Michael Gira: The core Swans members for this record are Dana Schechter, Phil Puleo, Larry Mullins, Kristof Hahn, Christopher Pravdica and myself. They’re all skilled musicians but if I didn’t trust their souls I wouldn’t work with them and spend countless hours alone in a room with them. The shared goal is a search for ecstasy through sound. It’s an impossible goal, but the struggle to reach it is everything. In extensive rehearsals before going into the studio the songs were played repeatedly as an ensemble, hacked at, dissected, reconfigured, discarded, and revived again until their true nature was finally revealed. Then this version is played live in the studio, and then that version is again subject to shredding and reconfiguration again until a shape appears that seems to have some truth in it. After the record is completed the songs are again subjected to this process for live performance and ultimately twisted, strangled and stretched until they bear little resemblance to the studio version. I enjoy this process. In fact the process is everything. The music is always shifting and changing. It never ends until finally the songs are sucked dry and ultimately left in a garbage bin to die.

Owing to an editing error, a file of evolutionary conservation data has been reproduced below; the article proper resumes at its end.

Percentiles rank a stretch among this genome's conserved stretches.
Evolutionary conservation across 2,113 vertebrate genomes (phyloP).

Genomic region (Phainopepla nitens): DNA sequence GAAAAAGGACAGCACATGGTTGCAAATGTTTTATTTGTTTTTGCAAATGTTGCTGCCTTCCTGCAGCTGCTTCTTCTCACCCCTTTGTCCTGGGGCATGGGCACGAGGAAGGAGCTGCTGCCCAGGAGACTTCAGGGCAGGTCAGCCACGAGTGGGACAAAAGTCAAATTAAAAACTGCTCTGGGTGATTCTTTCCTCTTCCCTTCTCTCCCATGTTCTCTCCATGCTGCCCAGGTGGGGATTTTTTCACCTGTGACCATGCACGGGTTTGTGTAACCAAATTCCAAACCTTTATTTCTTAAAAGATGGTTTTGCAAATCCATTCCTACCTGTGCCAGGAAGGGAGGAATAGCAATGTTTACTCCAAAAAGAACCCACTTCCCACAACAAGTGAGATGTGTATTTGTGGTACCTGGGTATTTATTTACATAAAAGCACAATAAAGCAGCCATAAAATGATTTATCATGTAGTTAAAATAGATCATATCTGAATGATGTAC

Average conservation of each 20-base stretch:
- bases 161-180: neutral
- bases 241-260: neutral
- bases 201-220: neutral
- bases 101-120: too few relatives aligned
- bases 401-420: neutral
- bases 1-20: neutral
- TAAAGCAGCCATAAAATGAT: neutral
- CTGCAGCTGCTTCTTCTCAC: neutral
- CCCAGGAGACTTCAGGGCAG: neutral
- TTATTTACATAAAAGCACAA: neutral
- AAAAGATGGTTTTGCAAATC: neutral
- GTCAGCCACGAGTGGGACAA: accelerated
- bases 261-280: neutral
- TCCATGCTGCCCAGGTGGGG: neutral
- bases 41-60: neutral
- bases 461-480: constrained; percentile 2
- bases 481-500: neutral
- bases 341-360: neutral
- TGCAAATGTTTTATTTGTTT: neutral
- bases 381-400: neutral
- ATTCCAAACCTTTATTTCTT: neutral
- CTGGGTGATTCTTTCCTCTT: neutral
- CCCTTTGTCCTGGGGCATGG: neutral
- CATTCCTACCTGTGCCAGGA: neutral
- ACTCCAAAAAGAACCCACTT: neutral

Did you all work together in the studio, or were there any long-distance collaborations?

Michael Gira: Nope. None of that business around here. Music making probably started with people sitting around a fire banging rocks together and grunting and shouting and that’s how it should be.

What was the creative process like behind the 44-minute song “The Beggar Lover (Three)”? Were there initially separate ideas that went into it? To what degree might it have been driven by improvisation?